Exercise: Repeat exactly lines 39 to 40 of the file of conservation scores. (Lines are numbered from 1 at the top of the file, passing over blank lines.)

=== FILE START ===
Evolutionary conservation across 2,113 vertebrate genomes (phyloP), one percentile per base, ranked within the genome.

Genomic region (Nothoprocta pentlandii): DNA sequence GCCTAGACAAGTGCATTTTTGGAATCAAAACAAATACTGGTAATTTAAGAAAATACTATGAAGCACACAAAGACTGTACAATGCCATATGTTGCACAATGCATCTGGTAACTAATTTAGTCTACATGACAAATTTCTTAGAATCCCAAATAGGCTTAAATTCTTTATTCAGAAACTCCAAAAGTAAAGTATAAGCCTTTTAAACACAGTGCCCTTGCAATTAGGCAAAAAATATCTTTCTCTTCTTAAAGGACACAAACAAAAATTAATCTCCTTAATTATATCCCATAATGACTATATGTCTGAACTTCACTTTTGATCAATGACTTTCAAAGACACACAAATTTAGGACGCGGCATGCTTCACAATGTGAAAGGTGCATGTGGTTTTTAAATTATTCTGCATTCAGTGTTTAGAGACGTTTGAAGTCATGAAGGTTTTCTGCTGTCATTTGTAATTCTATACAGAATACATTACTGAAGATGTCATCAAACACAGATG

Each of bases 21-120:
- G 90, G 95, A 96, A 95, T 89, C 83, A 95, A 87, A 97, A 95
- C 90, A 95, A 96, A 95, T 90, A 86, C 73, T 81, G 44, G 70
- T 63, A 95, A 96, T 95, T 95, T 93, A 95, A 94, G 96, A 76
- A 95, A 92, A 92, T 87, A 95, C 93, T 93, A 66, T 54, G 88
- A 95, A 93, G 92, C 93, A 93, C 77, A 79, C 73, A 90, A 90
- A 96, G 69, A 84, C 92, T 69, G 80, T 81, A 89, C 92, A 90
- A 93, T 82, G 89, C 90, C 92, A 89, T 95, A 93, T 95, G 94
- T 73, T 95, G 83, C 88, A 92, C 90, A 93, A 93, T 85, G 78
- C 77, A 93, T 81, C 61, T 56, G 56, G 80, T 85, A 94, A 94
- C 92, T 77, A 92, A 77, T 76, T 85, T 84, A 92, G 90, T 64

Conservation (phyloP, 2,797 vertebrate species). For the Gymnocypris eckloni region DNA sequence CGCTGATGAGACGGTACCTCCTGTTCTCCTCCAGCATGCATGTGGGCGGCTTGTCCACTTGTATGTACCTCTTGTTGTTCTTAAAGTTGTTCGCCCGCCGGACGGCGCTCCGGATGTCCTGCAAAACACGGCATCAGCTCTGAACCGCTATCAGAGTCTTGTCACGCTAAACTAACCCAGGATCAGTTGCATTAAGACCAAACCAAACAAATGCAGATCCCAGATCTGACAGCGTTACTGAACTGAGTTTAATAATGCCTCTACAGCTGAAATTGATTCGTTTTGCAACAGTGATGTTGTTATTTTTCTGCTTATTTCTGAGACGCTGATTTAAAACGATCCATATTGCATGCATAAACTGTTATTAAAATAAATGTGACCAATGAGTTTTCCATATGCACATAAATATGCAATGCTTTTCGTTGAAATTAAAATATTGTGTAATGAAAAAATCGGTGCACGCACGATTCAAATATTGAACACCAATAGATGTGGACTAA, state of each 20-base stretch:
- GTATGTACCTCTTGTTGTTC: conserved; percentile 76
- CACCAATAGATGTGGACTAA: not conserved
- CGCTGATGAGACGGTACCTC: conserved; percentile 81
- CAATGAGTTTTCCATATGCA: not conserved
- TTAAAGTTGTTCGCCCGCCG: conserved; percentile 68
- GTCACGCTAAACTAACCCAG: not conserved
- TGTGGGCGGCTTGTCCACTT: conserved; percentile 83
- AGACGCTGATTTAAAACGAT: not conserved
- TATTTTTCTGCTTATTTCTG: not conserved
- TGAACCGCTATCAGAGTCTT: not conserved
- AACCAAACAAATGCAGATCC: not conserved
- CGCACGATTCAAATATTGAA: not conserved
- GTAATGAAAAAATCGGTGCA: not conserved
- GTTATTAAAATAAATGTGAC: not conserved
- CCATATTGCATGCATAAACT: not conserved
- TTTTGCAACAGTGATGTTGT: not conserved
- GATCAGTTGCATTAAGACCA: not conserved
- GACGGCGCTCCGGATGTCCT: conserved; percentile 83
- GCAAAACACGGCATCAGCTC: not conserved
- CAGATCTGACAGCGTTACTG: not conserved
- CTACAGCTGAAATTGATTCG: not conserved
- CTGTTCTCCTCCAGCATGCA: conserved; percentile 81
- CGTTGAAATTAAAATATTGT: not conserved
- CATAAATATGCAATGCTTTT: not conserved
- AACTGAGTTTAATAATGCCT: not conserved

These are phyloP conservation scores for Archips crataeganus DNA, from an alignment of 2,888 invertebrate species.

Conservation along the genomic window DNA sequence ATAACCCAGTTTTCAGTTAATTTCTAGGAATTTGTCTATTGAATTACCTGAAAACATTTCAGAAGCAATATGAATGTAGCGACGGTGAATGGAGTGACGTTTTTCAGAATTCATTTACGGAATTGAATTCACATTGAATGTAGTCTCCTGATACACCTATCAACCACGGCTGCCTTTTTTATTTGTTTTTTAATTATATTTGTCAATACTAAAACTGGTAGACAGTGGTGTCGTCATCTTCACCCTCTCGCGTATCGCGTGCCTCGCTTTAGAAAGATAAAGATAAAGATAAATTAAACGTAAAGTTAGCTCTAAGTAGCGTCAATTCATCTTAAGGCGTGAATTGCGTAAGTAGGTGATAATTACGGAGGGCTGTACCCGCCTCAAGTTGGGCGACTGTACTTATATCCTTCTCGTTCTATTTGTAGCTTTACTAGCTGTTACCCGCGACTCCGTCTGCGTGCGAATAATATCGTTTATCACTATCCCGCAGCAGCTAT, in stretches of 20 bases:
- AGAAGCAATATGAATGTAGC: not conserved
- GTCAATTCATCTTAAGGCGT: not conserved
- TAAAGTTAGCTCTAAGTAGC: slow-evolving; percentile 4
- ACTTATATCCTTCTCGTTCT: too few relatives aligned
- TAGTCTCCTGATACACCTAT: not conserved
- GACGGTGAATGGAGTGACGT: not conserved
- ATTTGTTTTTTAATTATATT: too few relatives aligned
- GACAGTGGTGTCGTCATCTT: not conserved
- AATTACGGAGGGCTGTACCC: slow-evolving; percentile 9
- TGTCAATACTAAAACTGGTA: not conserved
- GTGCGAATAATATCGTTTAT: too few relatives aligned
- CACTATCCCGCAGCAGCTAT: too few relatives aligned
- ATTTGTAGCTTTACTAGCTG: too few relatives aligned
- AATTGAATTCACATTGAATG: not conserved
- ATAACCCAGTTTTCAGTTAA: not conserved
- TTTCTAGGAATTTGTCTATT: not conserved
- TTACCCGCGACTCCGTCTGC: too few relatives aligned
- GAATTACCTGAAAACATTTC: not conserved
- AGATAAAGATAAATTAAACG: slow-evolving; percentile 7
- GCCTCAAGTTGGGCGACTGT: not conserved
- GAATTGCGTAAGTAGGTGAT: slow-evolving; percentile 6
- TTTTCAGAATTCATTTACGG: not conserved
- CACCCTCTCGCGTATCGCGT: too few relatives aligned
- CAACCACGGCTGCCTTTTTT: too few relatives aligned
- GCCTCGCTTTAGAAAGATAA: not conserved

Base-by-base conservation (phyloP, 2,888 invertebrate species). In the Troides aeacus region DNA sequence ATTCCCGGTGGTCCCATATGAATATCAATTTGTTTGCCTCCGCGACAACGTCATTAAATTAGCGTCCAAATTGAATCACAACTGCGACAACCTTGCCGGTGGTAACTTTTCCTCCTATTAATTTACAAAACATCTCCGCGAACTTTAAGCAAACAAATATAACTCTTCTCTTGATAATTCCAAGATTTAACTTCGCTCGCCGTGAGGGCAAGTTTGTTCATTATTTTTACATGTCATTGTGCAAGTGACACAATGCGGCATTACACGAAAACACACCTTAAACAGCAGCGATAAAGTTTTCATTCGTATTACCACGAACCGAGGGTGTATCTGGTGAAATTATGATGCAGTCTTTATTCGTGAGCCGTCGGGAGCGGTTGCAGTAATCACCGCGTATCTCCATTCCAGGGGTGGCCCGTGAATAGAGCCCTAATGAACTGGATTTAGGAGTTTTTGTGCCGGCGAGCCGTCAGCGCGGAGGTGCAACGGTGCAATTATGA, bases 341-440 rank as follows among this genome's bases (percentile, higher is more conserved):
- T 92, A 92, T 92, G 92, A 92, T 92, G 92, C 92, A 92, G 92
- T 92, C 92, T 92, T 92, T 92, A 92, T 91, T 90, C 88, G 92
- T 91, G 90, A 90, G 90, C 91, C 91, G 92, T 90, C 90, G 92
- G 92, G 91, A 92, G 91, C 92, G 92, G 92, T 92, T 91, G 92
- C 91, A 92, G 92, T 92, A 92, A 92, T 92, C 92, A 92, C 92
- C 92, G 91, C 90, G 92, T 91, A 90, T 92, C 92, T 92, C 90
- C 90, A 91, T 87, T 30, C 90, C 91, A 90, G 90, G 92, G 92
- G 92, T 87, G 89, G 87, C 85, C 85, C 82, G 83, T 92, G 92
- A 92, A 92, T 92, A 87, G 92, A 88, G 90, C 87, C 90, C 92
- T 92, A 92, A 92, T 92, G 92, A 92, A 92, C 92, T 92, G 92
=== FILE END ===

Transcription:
- AACTGAGTTTAATAATGCCT: not conserved

These are phyloP conservation scores for Archips crataeganus DNA, from an alignment of 2,888 invertebrate species.